22
10:00 AM10:00

Untitled Event

THE BROAD AND X-TRA BRING TOGETHER ARTISTS, CRITICS AND EDUCATORS TO EXPLORE JOSEPH BEUYS

The Broad’s Un-Private Collection Series to Feature Edgar Arceneaux, Simone Leigh, Steven Nelson, Lynne Tillman and Kerry Tribe Examining the Legacy of Joseph Beuys on Contemporary Art and Culture

LOS ANGELES, Calif.—The Broad today announced a new three-part iteration of its highly popular Un-Private Collection series, which will explore the legacy of German-born artist Joseph Beuys in relation to contemporary art practice. The Broad collection includes more than 500 Beuys multiples—one of the most complete collections of his multiples in the world and an important resource for Los Angeles. In addition to this new series, The Broad will dedicate one of its 2018 Summer Happenings to Beuys and the Fluxus art practice in music and performance. The Un-Private Collection series is made possible in part by the generous support of Leading Partner East West Bank.

Widely regarded as a major figure of the German postwar avant-garde, Beuys explored the concepts of humanism, social philosophy and anthroposophy through his diverse body of work, which included traditional media such as drawing, painting and sculpture, to time-based "action" art, installation art and performance art. Beuys viewed art as a vehicle for social change, and throughout his career, he was a vital voice on a wide range of subjects including political, environmental, social and cultural trends.

The Broad has partnered with the quarterly contemporary art journal X-TRA, whose mission is to provoke critical dialogue about contemporary art, to curate the series. Each program will highlight a theme central to Beuys, and invites contemporary artists to discuss their work and ideas through that lens.

“Beuys understood that debate and teaching were crucial facets of his art practice, and that artists play a central role in driving public discourse on issues facing society. Inspired by his practice and activism, this new series of Un-Private Collection conversations brings together artists, educators and critics to explore their respective creative practices, and to reassess and reframe key themes within Beuys’ work for contemporary times,” said Ed Patuto, director of audience engagement. “In addition, the series includes a workshop led by Los Angeles artist Edgar Arceneaux that will address the themes of effectivity and social practice aimed at developing better financial models for artists and art professionals working both inside and outside the commercial art market and art institutions. Arceneaux’s proposition for organizing artists follows in the footsteps of Beuys’ social and political activism.”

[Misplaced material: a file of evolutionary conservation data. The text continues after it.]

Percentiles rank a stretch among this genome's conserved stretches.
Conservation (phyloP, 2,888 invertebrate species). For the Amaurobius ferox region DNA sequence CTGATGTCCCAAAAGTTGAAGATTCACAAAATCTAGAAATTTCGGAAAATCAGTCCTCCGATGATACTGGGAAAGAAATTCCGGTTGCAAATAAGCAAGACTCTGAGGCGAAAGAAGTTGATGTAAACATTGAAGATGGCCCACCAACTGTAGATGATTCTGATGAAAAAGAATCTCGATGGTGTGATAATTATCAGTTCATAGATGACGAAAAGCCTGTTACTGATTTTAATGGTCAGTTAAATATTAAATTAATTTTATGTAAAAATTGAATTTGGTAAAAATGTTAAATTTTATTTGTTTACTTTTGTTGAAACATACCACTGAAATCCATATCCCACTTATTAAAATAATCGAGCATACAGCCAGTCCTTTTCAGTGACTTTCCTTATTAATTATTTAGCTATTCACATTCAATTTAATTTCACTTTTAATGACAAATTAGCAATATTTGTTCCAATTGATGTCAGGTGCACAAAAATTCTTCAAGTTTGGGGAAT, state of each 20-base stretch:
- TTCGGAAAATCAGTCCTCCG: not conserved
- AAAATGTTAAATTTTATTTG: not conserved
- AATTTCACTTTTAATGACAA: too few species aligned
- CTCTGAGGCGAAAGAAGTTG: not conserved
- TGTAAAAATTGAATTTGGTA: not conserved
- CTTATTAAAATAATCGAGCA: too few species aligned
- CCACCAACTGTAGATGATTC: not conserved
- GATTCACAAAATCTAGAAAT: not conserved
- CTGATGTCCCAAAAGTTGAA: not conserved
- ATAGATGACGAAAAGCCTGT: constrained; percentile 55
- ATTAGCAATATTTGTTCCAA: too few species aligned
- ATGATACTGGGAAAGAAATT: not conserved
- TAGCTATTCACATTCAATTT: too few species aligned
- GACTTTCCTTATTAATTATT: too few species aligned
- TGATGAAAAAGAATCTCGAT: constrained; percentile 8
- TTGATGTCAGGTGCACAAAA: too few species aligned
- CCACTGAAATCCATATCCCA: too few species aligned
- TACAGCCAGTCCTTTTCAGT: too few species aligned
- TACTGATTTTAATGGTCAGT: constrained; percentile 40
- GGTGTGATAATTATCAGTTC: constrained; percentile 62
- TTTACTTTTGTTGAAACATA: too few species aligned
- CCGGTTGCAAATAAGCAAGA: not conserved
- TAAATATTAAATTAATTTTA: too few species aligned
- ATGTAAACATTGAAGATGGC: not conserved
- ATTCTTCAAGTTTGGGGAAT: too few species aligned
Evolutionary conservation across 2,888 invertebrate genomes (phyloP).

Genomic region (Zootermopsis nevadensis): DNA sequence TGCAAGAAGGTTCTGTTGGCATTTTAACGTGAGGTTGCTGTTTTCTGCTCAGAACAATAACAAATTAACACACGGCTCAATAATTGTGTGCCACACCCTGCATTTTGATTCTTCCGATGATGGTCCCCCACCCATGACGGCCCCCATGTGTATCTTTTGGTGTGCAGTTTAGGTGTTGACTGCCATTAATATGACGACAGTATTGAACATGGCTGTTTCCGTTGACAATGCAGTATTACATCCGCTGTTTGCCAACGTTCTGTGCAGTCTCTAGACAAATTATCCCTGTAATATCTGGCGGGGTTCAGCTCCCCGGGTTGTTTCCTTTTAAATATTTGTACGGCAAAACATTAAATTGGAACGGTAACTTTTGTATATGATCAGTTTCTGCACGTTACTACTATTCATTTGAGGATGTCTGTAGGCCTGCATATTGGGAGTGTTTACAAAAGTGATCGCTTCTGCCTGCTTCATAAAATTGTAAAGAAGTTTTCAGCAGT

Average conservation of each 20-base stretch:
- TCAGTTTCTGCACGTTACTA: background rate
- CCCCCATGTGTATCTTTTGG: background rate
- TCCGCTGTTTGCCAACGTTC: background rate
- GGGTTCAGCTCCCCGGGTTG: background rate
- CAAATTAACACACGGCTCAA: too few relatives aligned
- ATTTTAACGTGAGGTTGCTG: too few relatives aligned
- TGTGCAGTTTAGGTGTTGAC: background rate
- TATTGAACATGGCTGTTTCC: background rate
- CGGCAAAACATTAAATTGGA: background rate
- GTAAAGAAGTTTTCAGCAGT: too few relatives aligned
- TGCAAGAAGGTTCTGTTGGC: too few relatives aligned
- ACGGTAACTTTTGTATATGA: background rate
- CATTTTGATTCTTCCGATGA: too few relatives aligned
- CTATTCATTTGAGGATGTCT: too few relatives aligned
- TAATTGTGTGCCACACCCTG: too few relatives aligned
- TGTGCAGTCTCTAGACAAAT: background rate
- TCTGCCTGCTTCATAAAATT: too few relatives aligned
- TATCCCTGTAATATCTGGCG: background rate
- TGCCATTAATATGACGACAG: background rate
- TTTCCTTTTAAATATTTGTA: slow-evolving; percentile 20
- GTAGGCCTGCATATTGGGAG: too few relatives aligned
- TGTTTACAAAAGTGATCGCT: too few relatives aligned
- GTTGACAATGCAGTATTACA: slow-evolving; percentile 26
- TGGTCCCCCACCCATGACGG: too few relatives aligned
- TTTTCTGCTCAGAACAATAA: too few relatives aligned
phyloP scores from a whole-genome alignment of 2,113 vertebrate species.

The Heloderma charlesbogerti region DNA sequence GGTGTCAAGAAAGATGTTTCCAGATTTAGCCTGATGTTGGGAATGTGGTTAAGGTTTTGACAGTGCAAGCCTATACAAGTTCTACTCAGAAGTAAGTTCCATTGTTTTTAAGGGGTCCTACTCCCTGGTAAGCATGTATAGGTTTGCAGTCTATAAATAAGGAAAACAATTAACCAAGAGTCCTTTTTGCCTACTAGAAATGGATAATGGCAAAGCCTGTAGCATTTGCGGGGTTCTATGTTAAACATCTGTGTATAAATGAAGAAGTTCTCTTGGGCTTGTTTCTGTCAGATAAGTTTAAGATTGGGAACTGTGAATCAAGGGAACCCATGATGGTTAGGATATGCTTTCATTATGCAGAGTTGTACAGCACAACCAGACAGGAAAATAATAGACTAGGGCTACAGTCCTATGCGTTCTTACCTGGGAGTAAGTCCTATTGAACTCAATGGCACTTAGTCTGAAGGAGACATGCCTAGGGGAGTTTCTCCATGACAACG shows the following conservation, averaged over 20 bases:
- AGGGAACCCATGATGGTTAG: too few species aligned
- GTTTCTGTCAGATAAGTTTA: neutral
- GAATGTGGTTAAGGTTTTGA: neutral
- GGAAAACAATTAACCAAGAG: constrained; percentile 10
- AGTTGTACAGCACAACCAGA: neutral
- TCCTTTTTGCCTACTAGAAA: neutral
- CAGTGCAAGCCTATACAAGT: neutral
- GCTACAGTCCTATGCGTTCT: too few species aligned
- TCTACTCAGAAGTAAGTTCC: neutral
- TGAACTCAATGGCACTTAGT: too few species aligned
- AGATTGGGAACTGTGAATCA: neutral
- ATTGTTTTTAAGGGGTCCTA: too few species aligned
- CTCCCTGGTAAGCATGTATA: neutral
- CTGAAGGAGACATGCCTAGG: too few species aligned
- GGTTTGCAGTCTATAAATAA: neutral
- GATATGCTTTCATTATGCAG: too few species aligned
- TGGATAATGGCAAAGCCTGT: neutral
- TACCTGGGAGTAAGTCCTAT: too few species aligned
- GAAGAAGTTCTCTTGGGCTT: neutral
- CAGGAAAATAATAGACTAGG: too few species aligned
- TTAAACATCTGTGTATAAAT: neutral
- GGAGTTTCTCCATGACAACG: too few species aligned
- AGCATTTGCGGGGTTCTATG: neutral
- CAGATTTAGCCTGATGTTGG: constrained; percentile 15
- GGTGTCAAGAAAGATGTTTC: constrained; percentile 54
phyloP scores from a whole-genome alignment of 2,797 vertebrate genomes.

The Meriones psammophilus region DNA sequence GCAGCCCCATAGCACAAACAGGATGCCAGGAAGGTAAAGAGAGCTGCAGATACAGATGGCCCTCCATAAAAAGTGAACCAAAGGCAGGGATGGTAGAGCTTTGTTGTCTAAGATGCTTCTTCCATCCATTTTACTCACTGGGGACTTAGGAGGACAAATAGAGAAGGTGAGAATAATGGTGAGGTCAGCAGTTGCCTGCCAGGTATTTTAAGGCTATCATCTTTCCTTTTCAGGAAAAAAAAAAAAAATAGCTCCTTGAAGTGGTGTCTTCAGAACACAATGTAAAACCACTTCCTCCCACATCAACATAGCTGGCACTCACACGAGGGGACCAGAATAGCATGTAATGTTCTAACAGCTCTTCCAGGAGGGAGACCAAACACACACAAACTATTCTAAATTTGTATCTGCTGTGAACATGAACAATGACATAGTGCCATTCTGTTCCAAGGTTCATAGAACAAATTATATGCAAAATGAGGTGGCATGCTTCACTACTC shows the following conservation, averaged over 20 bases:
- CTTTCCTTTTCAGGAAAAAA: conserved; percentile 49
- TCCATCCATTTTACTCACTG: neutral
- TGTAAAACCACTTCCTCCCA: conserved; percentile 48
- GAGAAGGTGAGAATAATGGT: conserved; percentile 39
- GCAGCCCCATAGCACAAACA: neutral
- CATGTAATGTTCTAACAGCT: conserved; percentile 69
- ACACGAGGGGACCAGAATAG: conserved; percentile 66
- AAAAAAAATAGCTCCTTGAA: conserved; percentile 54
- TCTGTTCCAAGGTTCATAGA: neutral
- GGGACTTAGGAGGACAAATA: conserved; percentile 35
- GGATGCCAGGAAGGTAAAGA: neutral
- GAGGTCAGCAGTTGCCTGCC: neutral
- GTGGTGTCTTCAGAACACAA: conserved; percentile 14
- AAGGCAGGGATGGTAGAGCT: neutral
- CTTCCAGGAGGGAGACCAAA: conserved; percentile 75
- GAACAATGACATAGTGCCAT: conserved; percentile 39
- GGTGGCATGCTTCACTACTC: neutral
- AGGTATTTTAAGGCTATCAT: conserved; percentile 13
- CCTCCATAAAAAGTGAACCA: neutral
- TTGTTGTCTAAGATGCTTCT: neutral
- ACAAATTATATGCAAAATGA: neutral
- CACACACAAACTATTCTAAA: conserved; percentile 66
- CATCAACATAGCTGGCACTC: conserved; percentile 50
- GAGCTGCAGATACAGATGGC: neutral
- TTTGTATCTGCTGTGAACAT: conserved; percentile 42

The Broad is proud to feature artist Simone Leigh, a Hugo Boss Prize 2018 nominee and recipient of a 2018 visual arts grant from the Foundation for Contemporary Arts in the first conversation, scheduled for Thursday, February 22. Leigh's diverse practice incorporates sculpture, video and installation, all informed by her ongoing exploration of black female subjectivity and ethnography. Leigh and art historian Steven Nelson, director of UCLA’s African Studies Center and professor of African and African-American art history, will question the themes of spiritualism and mysticism associated with Beuys’ work. Beuys was often characterized as a shaman. His objects were created from a precise set of materials, such as fat and felt, and were the result of ritualistic “actions” (or performances) and imbued with symbolic meaning and his private mythology. Leigh’s work may also appear to have mystical allusions: her research-driven practice draws from folklore and traditional religious practices spanning the Caribbean, Africa, and the American South. Shana Lutker, a Los Angeles artist and co-organizer of this series for X-TRA, and independent curator Diana Nawi will provide introductions.